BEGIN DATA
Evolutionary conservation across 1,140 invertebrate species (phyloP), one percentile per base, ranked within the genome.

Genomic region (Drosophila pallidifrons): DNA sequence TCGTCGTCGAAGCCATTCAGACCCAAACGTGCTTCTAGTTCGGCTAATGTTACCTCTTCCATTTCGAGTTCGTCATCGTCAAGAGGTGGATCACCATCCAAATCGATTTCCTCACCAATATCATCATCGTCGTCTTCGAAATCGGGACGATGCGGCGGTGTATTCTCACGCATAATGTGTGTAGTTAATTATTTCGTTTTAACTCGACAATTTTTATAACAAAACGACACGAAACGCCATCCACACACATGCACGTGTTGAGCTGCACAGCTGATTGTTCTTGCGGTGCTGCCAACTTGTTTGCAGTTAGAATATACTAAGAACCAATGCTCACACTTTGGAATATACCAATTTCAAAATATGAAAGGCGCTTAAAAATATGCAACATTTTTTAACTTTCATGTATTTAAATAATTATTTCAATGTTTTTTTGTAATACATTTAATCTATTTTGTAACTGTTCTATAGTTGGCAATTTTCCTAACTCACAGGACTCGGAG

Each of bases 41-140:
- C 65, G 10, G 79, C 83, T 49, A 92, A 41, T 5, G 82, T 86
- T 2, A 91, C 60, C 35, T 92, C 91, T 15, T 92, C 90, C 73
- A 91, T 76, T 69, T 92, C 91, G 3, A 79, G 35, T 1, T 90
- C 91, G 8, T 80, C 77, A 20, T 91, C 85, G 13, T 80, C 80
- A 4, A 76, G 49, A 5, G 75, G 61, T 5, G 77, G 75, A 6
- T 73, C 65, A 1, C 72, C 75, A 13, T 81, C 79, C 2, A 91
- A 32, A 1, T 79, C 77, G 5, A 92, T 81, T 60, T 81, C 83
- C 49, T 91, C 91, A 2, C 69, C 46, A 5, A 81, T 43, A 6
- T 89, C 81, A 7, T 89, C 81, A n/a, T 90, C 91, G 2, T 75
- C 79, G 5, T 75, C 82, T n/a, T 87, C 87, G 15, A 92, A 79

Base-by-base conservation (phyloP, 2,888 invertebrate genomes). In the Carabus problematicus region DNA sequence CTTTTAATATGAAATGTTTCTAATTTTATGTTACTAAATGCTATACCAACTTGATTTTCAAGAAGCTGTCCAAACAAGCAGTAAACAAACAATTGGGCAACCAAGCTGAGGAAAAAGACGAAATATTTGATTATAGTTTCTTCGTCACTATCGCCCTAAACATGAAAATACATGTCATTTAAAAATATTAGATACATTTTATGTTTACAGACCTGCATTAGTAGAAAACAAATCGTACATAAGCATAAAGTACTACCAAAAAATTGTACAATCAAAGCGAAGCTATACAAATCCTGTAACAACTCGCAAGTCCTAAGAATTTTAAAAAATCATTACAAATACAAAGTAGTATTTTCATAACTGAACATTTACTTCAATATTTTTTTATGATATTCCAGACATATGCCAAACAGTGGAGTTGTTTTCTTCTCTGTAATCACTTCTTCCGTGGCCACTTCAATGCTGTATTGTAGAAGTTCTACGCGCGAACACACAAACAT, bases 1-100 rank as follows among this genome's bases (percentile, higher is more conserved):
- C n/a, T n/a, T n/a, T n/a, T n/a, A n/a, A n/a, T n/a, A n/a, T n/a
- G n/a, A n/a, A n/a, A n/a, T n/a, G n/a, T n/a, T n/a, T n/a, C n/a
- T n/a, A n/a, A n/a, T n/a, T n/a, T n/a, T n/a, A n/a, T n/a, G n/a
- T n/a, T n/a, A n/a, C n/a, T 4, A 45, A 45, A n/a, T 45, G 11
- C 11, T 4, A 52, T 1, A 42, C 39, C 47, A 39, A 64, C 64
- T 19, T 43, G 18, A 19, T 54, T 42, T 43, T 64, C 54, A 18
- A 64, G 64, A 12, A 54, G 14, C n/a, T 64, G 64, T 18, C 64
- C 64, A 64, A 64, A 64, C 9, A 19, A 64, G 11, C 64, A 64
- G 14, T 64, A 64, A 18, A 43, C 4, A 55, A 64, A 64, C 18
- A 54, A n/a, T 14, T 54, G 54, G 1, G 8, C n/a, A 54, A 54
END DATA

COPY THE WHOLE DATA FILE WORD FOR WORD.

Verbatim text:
Evolutionary conservation across 1,140 invertebrate species (phyloP), one percentile per base, ranked within the genome.

Genomic region (Drosophila pallidifrons): DNA sequence TCGTCGTCGAAGCCATTCAGACCCAAACGTGCTTCTAGTTCGGCTAATGTTACCTCTTCCATTTCGAGTTCGTCATCGTCAAGAGGTGGATCACCATCCAAATCGATTTCCTCACCAATATCATCATCGTCGTCTTCGAAATCGGGACGATGCGGCGGTGTATTCTCACGCATAATGTGTGTAGTTAATTATTTCGTTTTAACTCGACAATTTTTATAACAAAACGACACGAAACGCCATCCACACACATGCACGTGTTGAGCTGCACAGCTGATTGTTCTTGCGGTGCTGCCAACTTGTTTGCAGTTAGAATATACTAAGAACCAATGCTCACACTTTGGAATATACCAATTTCAAAATATGAAAGGCGCTTAAAAATATGCAACATTTTTTAACTTTCATGTATTTAAATAATTATTTCAATGTTTTTTTGTAATACATTTAATCTATTTTGTAACTGTTCTATAGTTGGCAATTTTCCTAACTCACAGGACTCGGAG

Each of bases 41-140:
- C 65, G 10, G 79, C 83, T 49, A 92, A 41, T 5, G 82, T 86
- T 2, A 91, C 60, C 35, T 92, C 91, T 15, T 92, C 90, C 73
- A 91, T 76, T 69, T 92, C 91, G 3, A 79, G 35, T 1, T 90
- C 91, G 8, T 80, C 77, A 20, T 91, C 85, G 13, T 80, C 80
- A 4, A 76, G 49, A 5, G 75, G 61, T 5, G 77, G 75, A 6
- T 73, C 65, A 1, C 72, C 75, A 13, T 81, C 79, C 2, A 91
- A 32, A 1, T 79, C 77, G 5, A 92, T 81, T 60, T 81, C 83
- C 49, T 91, C 91, A 2, C 69, C 46, A 5, A 81, T 43, A 6
- T 89, C 81, A 7, T 89, C 81, A n/a, T 90, C 91, G 2, T 75
- C 79, G 5, T 75, C 82, T n/a, T 87, C 87, G 15, A 92, A 79

Base-by-base conservation (phyloP, 2,888 invertebrate genomes). In the Carabus problematicus region DNA sequence CTTTTAATATGAAATGTTTCTAATTTTATGTTACTAAATGCTATACCAACTTGATTTTCAAGAAGCTGTCCAAACAAGCAGTAAACAAACAATTGGGCAACCAAGCTGAGGAAAAAGACGAAATATTTGATTATAGTTTCTTCGTCACTATCGCCCTAAACATGAAAATACATGTCATTTAAAAATATTAGATACATTTTATGTTTACAGACCTGCATTAGTAGAAAACAAATCGTACATAAGCATAAAGTACTACCAAAAAATTGTACAATCAAAGCGAAGCTATACAAATCCTGTAACAACTCGCAAGTCCTAAGAATTTTAAAAAATCATTACAAATACAAAGTAGTATTTTCATAACTGAACATTTACTTCAATATTTTTTTATGATATTCCAGACATATGCCAAACAGTGGAGTTGTTTTCTTCTCTGTAATCACTTCTTCCGTGGCCACTTCAATGCTGTATTGTAGAAGTTCTACGCGCGAACACACAAACAT, bases 1-100 rank as follows among this genome's bases (percentile, higher is more conserved):
- C n/a, T n/a, T n/a, T n/a, T n/a, A n/a, A n/a, T n/a, A n/a, T n/a
- G n/a, A n/a, A n/a, A n/a, T n/a, G n/a, T n/a, T n/a, T n/a, C n/a
- T n/a, A n/a, A n/a, T n/a, T n/a, T n/a, T n/a, A n/a, T n/a, G n/a
- T n/a, T n/a, A n/a, C n/a, T 4, A 45, A 45, A n/a, T 45, G 11
- C 11, T 4, A 52, T 1, A 42, C 39, C 47, A 39, A 64, C 64
- T 19, T 43, G 18, A 19, T 54, T 42, T 43, T 64, C 54, A 18
- A 64, G 64, A 12, A 54, G 14, C n/a, T 64, G 64, T 18, C 64
- C 64, A 64, A 64, A 64, C 9, A 19, A 64, G 11, C 64, A 64
- G 14, T 64, A 64, A 18, A 43, C 4, A 55, A 64, A 64, C 18
- A 54, A n/a, T 14, T 54, G 54, G 1, G 8, C n/a, A 54, A 54